On the last day of production, the basketball group came into class ready to film. One student had become the clear director and the group supported his vision and made it happen. At one point, there was an argument about who was going to make the winning shot in the fictional basketball game, but the director spoke up saying, “We don’t have time for this, we just have to make it happen.” The rest of the students agreed, and they quickly made a collective decision and recorded the scene. Throughout the filming process this group learned what it meant to work together as a team.

Throughout the week-long afterschool project, the Alger students also quickly picked up on and implemented filmmaking lingo.

“We heard them calling ‘quiet on set’ or ‘truck forward’ when directing the camera to move forward,” said Strobl. “They also discussed closeups, wide shots, and medium shots with each other, determining which would be best for each scene.”

Two groups finished their production early and began editing.

“On the final day we started packing up, but the students didn’t want to be done. It was a beautiful thing to see these students, who were often hard to engage in the classroom, so focused on the work of editing as a group,” shared Strobl.

Overall, the large class size came together to create three great projects.

Project Premieres

At the end of both programs Mosaic Film Experience hosted parent nights complete with a red carpet as well as catered food and popcorn to eat while screening the films. After each film, the student creators talked about what inspired their films and their creative process.

LOOP also invited Mosaic Film Experience students to share their creative work at their end-of-the-year Collaborative Youth Fair. Each LOOP site showed their projects at the event. While many other students displayed their science-based experiments, art projects, and interactive developments, the Mosaic Film Experience students shared their films with pride.

“It was a lot of fun watching the kids see themselves on screen and share their projects with their peers,” said Patterson.

The students persisted throughout the highs and lows of both projects while creating honorable work, developing new skills, and learning about a powerful creative outlet they had in the palm of their hand all along.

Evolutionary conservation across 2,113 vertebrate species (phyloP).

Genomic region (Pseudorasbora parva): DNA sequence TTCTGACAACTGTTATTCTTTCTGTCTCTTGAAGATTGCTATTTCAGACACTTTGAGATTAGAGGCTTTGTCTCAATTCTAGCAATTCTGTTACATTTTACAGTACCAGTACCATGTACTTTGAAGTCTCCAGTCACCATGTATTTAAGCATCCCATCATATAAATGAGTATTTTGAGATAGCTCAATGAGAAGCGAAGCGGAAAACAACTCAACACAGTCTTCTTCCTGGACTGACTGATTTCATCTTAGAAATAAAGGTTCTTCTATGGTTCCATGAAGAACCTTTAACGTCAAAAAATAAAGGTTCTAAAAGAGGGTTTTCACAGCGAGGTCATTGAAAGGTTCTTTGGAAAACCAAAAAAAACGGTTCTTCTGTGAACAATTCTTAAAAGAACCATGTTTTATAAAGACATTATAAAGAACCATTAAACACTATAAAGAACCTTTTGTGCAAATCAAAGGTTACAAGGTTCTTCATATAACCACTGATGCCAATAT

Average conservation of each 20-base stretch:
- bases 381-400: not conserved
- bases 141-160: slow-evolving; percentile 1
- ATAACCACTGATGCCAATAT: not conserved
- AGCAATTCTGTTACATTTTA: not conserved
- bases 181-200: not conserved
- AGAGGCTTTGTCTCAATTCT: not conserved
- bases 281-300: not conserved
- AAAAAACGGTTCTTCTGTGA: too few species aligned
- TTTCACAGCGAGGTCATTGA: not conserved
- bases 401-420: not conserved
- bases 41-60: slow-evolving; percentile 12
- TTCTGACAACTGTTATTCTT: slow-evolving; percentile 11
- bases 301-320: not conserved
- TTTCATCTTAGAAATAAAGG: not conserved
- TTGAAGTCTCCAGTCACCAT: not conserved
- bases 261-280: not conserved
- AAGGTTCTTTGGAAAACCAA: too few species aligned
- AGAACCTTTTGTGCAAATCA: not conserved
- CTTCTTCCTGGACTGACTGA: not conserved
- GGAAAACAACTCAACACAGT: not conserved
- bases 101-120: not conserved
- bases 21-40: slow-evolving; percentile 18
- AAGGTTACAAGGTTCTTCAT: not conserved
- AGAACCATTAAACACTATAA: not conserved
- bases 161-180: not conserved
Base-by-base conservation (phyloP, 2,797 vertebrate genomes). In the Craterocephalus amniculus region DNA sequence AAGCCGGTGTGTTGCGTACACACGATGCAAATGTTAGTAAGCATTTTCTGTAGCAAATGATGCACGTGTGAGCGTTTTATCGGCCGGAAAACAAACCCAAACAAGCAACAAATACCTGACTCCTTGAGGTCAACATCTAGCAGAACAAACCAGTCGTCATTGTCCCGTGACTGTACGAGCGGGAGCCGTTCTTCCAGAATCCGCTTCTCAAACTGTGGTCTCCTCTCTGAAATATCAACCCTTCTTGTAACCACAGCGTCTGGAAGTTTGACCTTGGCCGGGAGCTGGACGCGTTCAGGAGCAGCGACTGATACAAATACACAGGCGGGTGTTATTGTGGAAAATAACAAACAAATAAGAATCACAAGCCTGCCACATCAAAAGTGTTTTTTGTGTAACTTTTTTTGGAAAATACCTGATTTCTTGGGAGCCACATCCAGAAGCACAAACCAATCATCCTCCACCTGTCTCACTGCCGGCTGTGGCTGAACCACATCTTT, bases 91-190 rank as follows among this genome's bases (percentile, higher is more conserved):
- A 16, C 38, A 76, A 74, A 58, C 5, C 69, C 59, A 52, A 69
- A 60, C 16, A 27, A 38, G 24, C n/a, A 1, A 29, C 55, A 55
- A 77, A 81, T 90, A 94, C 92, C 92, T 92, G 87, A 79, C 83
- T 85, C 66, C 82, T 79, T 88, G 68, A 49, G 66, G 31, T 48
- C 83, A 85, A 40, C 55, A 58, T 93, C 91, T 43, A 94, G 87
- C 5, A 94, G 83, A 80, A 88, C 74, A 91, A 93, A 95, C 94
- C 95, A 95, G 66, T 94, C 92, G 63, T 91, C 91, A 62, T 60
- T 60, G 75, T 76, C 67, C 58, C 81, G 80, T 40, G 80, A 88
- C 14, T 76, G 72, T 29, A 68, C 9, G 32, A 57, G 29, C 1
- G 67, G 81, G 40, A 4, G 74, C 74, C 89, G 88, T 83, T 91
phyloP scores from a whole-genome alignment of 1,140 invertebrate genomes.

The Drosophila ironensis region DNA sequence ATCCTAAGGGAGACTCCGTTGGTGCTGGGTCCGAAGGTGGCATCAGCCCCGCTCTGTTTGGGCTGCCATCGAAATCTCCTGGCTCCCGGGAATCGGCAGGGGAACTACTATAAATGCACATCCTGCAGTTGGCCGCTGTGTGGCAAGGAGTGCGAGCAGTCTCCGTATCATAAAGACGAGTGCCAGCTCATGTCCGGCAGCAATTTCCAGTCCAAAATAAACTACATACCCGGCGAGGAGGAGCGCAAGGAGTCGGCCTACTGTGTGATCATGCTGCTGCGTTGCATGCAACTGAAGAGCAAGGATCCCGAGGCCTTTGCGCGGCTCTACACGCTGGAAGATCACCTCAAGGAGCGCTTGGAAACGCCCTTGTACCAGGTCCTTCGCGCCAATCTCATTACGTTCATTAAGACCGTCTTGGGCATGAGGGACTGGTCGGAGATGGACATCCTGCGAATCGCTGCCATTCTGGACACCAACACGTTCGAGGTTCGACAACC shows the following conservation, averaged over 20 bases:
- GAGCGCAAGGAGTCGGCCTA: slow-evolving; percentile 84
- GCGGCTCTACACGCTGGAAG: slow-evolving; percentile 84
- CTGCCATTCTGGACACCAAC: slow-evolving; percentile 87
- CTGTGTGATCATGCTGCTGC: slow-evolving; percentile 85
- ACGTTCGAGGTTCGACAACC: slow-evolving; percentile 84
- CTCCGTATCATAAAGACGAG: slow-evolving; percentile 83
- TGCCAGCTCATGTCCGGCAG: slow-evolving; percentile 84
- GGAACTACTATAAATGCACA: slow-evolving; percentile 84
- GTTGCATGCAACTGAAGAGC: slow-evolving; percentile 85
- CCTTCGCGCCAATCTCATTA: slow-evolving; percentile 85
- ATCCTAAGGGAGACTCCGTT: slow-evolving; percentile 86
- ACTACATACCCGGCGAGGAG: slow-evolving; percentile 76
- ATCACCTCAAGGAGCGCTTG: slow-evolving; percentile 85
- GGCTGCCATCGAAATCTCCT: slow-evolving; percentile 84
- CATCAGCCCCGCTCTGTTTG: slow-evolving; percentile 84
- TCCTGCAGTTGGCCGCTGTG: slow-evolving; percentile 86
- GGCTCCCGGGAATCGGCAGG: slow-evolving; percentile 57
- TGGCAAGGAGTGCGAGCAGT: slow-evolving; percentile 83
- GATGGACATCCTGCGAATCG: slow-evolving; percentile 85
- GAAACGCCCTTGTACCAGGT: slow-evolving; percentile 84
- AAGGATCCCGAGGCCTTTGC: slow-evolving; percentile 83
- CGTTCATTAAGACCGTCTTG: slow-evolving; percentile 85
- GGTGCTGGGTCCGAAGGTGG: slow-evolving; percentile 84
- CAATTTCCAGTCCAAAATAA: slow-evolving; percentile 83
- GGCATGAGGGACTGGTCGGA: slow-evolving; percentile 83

G-Cubed Program Teaches Girls They Have a Voice

Thanks to a grant from the Wege Foundation, Mosaic Film Experience had the opportunity to partner with Grand Rapids Public School’s newly developed G-Cubed program, a four-pillared afterschool program for girls in grades 3-12 from the seven middle and elementary schools feeding into Ottawa Hills High School.

“The goal of G-Cubed is to engage students in investigating and developing their life story through learning about stories of women in history and social justice lessons,” said Maleika Brown, Director of Equity and Inclusion for GRPS. “We want to help girls uncover their untold stories.”

With this goal in mind, Mosaic Education Leads Mallory Patterson and Randy Strobl of Wrinkle Creative taught students the value of elevating their voices through storytelling and how to create digital films to share their stories.

Throughout G-Cubed’s programming, girls learned about amazing women in history who broke the mold. The lead example was Lorraine Hansberry, the first African-American female author to have a play performed on Broadway. In response to the inspiring, powerhouse women they were learning about, Patterson and Strobl tasked students to think about their role models and have conversations with people in their everyday lives.

“We challenged students to interview their family, neighbors, or community members about themselves,” Patterson shared. “Then we filmed a compilation video to use at the beginning of G-Cubed’s year-end ceremony. By pointing out the positive, amazing qualities of the women around them, we wanted girls to see they can embody those qualities, too.”

The project held themes of young women empowerment, goal setting, and so much more. Girls were challenged to find creative ways to talk about their role models. Some students used poems to share how their moms inspired them, while others utilized animation and words on paper to express why Beyoncé was their icon.

Students shared how their various role models encouraged them to follow their dreams, put in the hard work, and speak up because they have a voice.